It’s one of the oldest residential neighbourhoods in Brisbane, with many houses dating from 19th century, including quaint workers cottages and terrace houses, along with beautifully restored heritage-listed buildings. The Windmill in Wickham Park was built by convicts in 1827 and was one of Queensland’s first stone buildings. Of equal historical significance are the Spring Hill Baths, built in 1886, much updated and still in operation today.

While I enjoyed a quiet night in, my beloved went to a Gala Dinner over near the river in some renovated and repurposed buildings in Howard Smith Wharves, by Story Bridge. He managed to miss the speeches, though not the dinner, by inadvertantly gatecrashing a lawyers’ champagne reception in another part of the building!

Saturday was a day of total relaxation spent sunning myself around the pool in the hotel until my beloved returned, worn out from a hectic but successful exhibition – early night!

Sunday we enjoyed brunch at a restaurant over in Paddington, before heading out to view Mt Tamborine in what’s known as The Scenic Rim. Tamborine comes from the local Yugambeh language and may refer to the native fruit, finger lime. It’s a volcanic plateau about 550 metres (344 feet) above sea level and you can see for miles, even as far as the Gold Coast!

Narrow, verdant country roads meander around the mountains which are home to some lovely property porn and quaint villages with boutique wineries and an eclectic mix of shops and restaurants. We drove around the area but could equally have visited the Tamborine National Park with its spectacular Falls probably best viewed from the elevated Tambourine Rainforest Skywalk – not for those of us who dislike heights – and the Botanical Gardens.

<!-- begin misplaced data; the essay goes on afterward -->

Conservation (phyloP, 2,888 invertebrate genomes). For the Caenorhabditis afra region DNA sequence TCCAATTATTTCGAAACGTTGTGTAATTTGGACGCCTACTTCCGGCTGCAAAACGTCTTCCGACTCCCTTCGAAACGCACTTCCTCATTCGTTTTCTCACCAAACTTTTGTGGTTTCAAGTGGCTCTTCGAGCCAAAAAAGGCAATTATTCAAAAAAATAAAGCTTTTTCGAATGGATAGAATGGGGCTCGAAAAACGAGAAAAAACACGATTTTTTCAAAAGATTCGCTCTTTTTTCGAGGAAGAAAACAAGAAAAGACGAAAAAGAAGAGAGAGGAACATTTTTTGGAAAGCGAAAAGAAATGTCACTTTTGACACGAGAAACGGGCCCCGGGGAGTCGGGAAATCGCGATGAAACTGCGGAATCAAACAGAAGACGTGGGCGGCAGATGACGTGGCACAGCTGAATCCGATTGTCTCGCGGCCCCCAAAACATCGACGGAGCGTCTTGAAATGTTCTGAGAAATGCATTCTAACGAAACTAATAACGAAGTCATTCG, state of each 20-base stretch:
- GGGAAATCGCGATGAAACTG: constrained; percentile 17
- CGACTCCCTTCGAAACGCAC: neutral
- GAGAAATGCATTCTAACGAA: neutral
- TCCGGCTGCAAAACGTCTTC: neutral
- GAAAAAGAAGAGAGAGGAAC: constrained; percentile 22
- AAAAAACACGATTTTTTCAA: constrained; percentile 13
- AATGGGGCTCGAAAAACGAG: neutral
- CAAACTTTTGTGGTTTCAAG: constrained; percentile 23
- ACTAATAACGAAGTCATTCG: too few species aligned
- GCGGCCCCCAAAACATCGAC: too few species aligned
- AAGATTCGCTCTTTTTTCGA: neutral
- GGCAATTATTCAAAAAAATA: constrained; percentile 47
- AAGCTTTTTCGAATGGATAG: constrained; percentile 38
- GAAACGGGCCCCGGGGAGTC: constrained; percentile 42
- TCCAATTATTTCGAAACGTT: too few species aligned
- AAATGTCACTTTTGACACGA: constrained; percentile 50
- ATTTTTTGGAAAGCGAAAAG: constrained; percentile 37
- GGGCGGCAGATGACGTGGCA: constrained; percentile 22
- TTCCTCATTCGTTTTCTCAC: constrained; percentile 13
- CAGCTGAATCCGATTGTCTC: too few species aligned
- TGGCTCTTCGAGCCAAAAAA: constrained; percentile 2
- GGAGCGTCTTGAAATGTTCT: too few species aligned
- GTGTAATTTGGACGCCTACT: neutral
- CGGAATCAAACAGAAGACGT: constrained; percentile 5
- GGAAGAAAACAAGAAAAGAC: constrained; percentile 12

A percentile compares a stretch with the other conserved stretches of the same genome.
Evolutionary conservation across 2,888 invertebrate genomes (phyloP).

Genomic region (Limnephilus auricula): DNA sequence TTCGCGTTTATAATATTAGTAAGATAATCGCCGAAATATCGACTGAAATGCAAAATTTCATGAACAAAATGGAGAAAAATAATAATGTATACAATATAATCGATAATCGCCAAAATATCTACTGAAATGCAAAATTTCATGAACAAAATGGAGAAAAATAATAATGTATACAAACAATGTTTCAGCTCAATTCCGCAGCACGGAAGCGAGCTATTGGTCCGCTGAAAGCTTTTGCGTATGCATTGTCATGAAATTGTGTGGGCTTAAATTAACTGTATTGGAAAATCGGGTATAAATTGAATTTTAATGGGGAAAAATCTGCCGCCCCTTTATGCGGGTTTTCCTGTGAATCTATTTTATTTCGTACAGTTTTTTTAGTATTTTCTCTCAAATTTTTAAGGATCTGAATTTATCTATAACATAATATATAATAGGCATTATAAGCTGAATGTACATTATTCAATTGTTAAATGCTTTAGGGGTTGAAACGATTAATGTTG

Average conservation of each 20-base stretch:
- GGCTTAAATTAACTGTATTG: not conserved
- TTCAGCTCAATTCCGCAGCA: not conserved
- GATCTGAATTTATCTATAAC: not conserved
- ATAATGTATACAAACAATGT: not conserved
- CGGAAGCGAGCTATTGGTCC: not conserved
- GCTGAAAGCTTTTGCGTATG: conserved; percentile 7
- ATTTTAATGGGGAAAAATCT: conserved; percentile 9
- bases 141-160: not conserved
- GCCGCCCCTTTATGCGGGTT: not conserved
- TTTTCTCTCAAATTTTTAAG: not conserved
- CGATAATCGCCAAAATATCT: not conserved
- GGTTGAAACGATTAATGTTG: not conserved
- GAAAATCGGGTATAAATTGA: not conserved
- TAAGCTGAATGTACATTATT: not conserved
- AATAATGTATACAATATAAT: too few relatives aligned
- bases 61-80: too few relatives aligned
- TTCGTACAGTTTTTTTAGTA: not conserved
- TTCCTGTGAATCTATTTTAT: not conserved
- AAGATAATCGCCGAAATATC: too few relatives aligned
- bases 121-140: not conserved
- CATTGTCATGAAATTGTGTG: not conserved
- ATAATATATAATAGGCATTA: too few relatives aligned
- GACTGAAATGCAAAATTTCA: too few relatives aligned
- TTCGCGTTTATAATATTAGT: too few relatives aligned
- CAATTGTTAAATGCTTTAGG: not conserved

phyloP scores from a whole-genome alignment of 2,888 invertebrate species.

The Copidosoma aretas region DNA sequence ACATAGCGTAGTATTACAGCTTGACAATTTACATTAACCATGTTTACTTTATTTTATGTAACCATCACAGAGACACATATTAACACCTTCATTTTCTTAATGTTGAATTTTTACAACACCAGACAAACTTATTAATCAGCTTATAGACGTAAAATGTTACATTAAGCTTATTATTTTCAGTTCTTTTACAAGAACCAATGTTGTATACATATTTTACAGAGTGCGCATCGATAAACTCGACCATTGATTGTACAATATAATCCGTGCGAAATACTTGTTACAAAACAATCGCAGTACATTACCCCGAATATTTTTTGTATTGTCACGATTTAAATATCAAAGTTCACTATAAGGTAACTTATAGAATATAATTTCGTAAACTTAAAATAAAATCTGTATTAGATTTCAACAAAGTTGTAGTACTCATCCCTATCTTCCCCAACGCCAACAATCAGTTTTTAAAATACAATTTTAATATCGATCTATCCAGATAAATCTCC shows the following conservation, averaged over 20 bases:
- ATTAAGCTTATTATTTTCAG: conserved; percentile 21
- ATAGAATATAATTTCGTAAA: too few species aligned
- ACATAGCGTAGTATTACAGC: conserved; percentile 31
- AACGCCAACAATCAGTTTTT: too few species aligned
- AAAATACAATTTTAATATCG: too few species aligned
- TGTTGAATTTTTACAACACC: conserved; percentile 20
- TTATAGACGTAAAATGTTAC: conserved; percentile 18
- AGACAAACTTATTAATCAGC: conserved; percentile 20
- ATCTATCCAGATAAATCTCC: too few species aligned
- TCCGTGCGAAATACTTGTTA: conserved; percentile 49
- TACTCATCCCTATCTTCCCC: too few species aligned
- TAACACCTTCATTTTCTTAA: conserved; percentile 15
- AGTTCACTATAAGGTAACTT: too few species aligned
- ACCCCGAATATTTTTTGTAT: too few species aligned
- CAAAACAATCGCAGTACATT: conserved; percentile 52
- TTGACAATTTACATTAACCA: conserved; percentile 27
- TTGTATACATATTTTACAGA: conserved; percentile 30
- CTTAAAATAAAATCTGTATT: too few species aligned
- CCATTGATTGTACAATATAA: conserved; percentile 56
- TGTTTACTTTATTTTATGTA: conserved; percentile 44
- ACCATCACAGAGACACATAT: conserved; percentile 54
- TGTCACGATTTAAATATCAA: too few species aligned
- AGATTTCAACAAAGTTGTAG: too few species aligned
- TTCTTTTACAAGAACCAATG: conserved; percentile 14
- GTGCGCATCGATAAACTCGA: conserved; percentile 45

On Monday we enjoyed an early breakfast in the same restaurant I’d eaten lunch in on Friday before ambling along the Broadwalk which runs on the city side of the Brisbane River, walking all the way to New Farm, Newstead and Teneriffe: three adjacent areas fronting the Brisbane River, northeast of the CBD, that have been subject to significant, successful urban renewal.

These areas formerly played significant roles in the industrial life of Brisbane from the mid-nineteenth century onwards, with much of the activity clustered around the river which was an important transport corridor. Brisbane Gas Company’s gasworks opened in 1887 with the Colonial Sugar Refinery constructed in 1893. These were followed by timber yards, coal yards and wool stores which were disused and neglected 100 years’ later.